In my previous blog post, I explained how 2016 was a great year for employees. There was a notable case, however, that was decided in favour of employers. Below is a cautionary tale for probationary employees.
The case of Nagribianko v Select Wine Merchants Ltd was heard by the Ontario Divisional Court, and dealt with probationary employees. This was an appeal from the Small Claims Court in which the plaintiff, Alexander Nagribianko, was awarded four months of reasonable notice following the termination of his employment during his probationary period.
Mr. Nagribianko signed his employment agreement (“Agreement”) with Select Wine Merchants (“Select”) on May 14, 2013, and commenced his employment on May 27, 2013. Included within this agreement was a clause stipulating that he would be subject to a six-month probationary period. Mr. Nagribianko was terminated on November 21, 2013, well within the probationary period, as his employer considered him to be “unsuitable for regular employment”. Mr. Nagribianko sought damages for wrongful dismissal.
The Deputy Judge in Small Claims Court had an issue with the meaning attached to “probationary period”. Mr. Nagribianko never received a copy of Select’s employee handbook (“Handbook”), in which it was stated that an employee could be terminated during his or her probationary period upon providing written notice or payment in lieu of notice under the Employment Standards Act (“ESA”), although the Handbook had been incorporated by reference in his Agreement. The Deputy Judge held that the meaning of “probation” was not clear on the face of the Agreement without the Handbook, and as such awarded Mr. Nagribianko four months’ salary and benefits in lieu of reasonable notice.
On appeal, the Divisional Court confirmed that the standard for dismissal from non-probationary employment is just cause. However, it then went on to describe a different standard for dismissal from probationary employment – suitability. The court explained the nature of a probationary period as follows:
“Probation is a testing period for the employer to assess a probationary employee’s suitability. It offers the employer an opportunity to determine if the employee will work in harmony with the organization, if hired permanently. Suitability includes considerations of the probationary employee’s character, ability to work with others, and ability to meet the employer’s present and future standards.”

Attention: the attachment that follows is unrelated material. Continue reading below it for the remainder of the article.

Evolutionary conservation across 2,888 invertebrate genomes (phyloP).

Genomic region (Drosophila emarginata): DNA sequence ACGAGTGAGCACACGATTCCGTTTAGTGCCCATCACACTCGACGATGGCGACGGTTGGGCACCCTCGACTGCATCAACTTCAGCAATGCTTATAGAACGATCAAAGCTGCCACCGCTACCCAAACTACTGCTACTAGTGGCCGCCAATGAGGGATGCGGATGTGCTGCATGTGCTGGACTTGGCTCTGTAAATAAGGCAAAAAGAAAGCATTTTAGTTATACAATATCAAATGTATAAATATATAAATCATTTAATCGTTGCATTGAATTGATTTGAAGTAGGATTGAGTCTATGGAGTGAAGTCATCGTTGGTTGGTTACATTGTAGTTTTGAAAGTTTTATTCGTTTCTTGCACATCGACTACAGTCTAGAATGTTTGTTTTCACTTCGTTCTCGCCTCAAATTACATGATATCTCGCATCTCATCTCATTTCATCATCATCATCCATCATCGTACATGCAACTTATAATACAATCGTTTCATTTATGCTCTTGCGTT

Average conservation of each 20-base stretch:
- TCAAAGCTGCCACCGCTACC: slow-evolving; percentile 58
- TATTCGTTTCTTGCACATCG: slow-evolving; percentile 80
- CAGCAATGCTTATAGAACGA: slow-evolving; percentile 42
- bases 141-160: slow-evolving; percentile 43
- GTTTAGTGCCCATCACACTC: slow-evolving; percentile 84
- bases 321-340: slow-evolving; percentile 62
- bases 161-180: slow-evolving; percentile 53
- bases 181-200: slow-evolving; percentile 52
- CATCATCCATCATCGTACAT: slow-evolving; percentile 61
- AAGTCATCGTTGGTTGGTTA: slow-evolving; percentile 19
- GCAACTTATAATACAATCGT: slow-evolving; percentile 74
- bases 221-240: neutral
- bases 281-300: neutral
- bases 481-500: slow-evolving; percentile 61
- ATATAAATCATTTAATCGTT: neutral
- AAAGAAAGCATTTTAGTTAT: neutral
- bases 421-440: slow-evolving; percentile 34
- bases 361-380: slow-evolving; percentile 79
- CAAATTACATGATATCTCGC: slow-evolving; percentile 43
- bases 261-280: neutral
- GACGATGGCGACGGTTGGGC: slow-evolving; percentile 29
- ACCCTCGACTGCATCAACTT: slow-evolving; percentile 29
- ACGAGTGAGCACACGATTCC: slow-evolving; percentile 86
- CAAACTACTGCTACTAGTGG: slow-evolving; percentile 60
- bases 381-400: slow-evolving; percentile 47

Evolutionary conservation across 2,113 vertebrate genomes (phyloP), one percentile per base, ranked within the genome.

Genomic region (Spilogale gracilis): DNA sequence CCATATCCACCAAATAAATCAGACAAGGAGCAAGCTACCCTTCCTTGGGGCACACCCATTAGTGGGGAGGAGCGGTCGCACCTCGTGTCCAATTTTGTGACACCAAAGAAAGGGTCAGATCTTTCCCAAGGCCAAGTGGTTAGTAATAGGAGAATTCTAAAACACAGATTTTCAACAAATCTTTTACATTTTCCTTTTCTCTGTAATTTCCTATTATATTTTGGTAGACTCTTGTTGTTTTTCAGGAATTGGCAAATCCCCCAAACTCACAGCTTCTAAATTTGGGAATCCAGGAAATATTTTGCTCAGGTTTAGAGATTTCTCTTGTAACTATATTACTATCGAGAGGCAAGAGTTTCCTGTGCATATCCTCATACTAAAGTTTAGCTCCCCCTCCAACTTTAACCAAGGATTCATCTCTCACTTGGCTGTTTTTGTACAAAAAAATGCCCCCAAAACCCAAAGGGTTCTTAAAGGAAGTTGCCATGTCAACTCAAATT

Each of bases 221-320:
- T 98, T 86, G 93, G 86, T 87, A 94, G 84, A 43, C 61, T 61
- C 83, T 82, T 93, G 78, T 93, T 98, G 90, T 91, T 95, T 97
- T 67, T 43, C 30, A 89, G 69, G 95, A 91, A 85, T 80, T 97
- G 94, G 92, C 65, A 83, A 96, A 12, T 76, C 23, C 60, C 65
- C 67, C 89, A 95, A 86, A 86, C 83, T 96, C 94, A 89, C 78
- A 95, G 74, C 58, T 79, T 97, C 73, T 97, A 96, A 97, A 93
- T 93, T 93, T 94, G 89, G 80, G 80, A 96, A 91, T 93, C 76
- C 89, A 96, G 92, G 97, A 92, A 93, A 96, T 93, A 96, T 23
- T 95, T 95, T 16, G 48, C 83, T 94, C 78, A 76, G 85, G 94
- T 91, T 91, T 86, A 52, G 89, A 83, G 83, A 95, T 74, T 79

The court confirmed that in the absence of bad faith, an employer is entitled to dismiss a probationary employee without notice and without giving reasons, so long as it gave the employee a fair opportunity to demonstrate their suitability for permanent employment, and that probationary employment is inconsistent with any inducement or promise of long-term employment. In the court’s opinion, the term “probationary employment” was understood by a reasonable person to mean a period of tentative employment during which an employer would determine whether the employee was suitable for permanent employment.
It must be remembered that this case focused on reasonable notice. There was no mention of Select’s requirement to provide Mr. Nagribianko with his minimum notice under the ESA. However, since no employer or employee can contract out of the ESA, and this Act requires an employer to provide notice to a terminated employee who has worked for longer than three months, Mr. Nagribianko was nevertheless entitled to one week’s notice of his termination, or payment in lieu thereof, in accordance with the ESA.
If you have been terminated during your probationary period, please contact our Employment Law Group, as you may nevertheless be entitled to more than what the above case would suggest.